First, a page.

You'll find hundreds of files on cleft lip, cleft palate here on widesmiles.org.

This one is about: What to Tell Your Older Child About Surgery


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THIS TIME HE'LL KNOW!!!!
What to Tell Your Older Child about Surgery
by Joanne Green

Those first surgeries were tough. Handing a tiny baby over to a stranger, knowing that he would come back to you hurting and crying and angry and confused. It was a nightmare for you. But you got through it. And one of the ways you got through it was that you told yourself that he would not remember the pain, or the fear, or the whole ordeal.

But now it's altogether different. He's not a baby any more. He has a real personality, with real emotions. He feels fear. He remembers pain. HE UNDERSTANDS!!! Or does he? Can he? Can you???

How do you tell the child you love so intensely that he is going to have surgery? How do you comfort him when you need comfort yourself? How do you help him to understand?

He has a good sense of himself already. He doesn't perceive himself as being any different from anyone else. But the doctor wants to change his nose, or revise his lip. And yes, the surgery probably SHOULD be done. His nose really IS flat. Someday, if not today, he WILL be aware of a difference.

I have had experience with this issue a number of times. And it's always a toughie! I remember the first time for me. Joey was just turning five. It was time for his lip adhesion to be replaced with a Z-plasty. I guess it had to be done, but no way did I want to do it.

I agonized over this surgery. I considered it to be "purely cosmetic" (we parents should not be allowed to think when we are being emotional. This was not purely cosmetic, but rather, part of a staged repair. In retrospect, he needed it.)

The fact that a child does not act aware of a difference does not mean he is not aware that a difference is there. If he is around other kids, he is probably aware. He very likely senses that there is nothing anyone can do about it, and sees no reason to talk about it. I was shocked when I learned that my four-year-old Joey not only realized the difference, but was also internalizing some very sophisticated feelings about it.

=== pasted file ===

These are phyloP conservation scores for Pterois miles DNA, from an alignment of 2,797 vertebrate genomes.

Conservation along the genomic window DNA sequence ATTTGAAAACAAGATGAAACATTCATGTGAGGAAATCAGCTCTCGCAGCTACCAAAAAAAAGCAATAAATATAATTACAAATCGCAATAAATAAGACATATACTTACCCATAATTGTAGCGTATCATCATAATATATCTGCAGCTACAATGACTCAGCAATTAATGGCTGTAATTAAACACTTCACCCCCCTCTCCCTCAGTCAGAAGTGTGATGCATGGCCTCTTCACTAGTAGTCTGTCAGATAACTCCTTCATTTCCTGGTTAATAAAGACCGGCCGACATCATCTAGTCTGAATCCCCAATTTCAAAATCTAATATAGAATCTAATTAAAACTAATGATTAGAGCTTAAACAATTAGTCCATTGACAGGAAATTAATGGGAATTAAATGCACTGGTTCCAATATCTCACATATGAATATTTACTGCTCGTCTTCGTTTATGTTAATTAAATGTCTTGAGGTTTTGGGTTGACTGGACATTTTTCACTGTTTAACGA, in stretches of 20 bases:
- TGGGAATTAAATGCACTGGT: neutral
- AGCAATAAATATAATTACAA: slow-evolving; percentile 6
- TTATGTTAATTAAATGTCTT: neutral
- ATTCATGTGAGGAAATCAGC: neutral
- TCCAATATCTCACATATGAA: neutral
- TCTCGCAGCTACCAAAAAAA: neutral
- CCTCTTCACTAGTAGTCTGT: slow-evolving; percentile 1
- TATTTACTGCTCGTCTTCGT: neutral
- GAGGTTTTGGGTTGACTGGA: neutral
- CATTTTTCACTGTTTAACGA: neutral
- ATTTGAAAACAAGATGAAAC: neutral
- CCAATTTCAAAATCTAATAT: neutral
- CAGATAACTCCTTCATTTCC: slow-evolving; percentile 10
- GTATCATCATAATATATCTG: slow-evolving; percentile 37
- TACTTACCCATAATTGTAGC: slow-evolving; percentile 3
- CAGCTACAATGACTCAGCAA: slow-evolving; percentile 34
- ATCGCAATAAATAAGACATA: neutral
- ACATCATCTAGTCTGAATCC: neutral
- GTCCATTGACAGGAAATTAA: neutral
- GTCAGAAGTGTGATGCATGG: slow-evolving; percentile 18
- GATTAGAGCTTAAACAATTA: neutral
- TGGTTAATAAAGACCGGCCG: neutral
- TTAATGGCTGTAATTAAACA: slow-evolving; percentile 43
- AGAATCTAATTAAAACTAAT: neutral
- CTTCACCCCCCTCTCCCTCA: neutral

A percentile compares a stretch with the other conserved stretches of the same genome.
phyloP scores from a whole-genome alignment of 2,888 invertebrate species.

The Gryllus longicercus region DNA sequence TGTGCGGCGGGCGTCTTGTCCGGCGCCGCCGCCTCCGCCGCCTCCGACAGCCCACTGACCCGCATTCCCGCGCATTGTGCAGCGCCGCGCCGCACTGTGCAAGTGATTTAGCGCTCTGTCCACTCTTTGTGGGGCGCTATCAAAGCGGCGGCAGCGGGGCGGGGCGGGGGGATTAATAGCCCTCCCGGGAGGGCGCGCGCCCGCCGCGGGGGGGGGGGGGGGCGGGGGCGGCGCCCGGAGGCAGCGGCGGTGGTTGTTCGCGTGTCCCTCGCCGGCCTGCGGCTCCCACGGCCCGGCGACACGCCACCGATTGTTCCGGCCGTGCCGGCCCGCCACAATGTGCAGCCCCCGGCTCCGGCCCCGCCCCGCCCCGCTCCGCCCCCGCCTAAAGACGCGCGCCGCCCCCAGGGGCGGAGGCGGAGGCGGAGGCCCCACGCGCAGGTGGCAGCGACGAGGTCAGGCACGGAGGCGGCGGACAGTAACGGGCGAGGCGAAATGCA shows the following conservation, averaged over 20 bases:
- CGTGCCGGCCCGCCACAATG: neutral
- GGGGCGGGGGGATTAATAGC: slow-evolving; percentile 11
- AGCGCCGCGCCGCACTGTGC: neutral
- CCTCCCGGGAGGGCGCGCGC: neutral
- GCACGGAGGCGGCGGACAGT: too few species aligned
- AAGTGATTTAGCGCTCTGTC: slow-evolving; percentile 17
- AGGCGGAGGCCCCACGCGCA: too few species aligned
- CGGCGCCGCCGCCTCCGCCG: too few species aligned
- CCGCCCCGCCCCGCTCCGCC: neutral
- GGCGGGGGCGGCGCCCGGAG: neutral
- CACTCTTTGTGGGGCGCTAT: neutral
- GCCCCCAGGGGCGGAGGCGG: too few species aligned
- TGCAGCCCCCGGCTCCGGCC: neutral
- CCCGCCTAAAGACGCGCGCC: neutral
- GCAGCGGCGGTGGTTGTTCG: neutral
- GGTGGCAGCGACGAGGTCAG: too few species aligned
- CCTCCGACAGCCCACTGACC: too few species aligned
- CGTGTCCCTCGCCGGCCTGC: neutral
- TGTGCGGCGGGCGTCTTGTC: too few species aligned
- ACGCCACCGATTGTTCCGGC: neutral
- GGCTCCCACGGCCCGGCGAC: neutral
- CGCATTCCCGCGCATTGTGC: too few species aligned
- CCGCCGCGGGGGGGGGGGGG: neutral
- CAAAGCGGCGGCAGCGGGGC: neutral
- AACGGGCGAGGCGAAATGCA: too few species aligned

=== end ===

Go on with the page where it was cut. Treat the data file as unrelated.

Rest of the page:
When his lip revision came up, Joey helped me out some. There was no time that he had to be "told" that the surgery was going to happen - he knew when I knew. He also knew that he had had surgeries, and that he would have more. So, no surprises.

In my effort to make sure he understood, I sat with him and asked him how he felt about the fact that he had a "bumpy lip" and I had a "smooth lip". No major response. I told him that the operation they wanted to give him was going to give him a smoother lip. His eyes brightened. His hand went to his little face. A look of incredulity came over him and he said, "You mean.....They're gonna......?" And I said, "Yes, they're gonna." I never realized before that how much he wanted his lip to look more like everyone else's.

I told him that it would still not look like he never had a cleft, and that it would still have some scars and maybe some bumps on it. But it would be better. I told him that the surgery would hurt because while he was asleep, the doctor would be making big cuts in order to take the bumps out of his lip. I told him he would not feel the doctor make the big cuts, because he would be sleeping a special sleep, but when he woke up, he would have a very sore lip and mouth. And I told him we would have to be very careful to let the sore mouth heal up.

He considered it all very thoughtfully. And then he said, "Ok. I think that it is a good idea." (Mind you, he didn't actually have the option of having the surgery or not. I wanted to know his feelings about the surgery, and I wanted him to be aware of all that was happening.)

When our little ones face surgery, I feel that first, they need to have some idea as to why they are going to do this. What is the outcome expected to be? For Joey his was a smoother lip. For others, it may be a pointier nose, clearer speech, or perhaps a place for their grown up teeth to hang on. But they need to know that there is a good reason for the surgery.

Then they should have a realistic expectation of the outcome. It will not be perfect. There will be scars. Or there may be be more surgery later. But the end result will be an improvement - or why would we do it at all?

They need to have a realistic understanding of the experience. Yes, it will hurt for a while. But mommy and daddy will be there, and there will be special medicine that will make it not hurt so bad. They will be very careful for a while so that the operation can heal as best it can. But sooner or later, they really will be able to get back to normal stuff.

They need to feel a part of the process. They need to be aware of plans being made, and whenever and wherever possible they need to be an active member of the decision making team. Let him choose what toys to take to the hospital, which parent will spend the night, what videos will be waiting for him when he gets back home, what foods will make up his liquid diet. He needs to know that he is a part of the team.

And he needs to realize that nothing is being done TO him, so much as it is being done FOR him. Help your child to realize that every plan that is made is made with his bests interests at heart. And every step is taken with respect for him as a person behind it.

Joey handled that surgery well. He chose to take an active role in his own aftercare. He was pleased with the results. And two years later, he actually requested the next surgery, knowing full well what surgery is all about.


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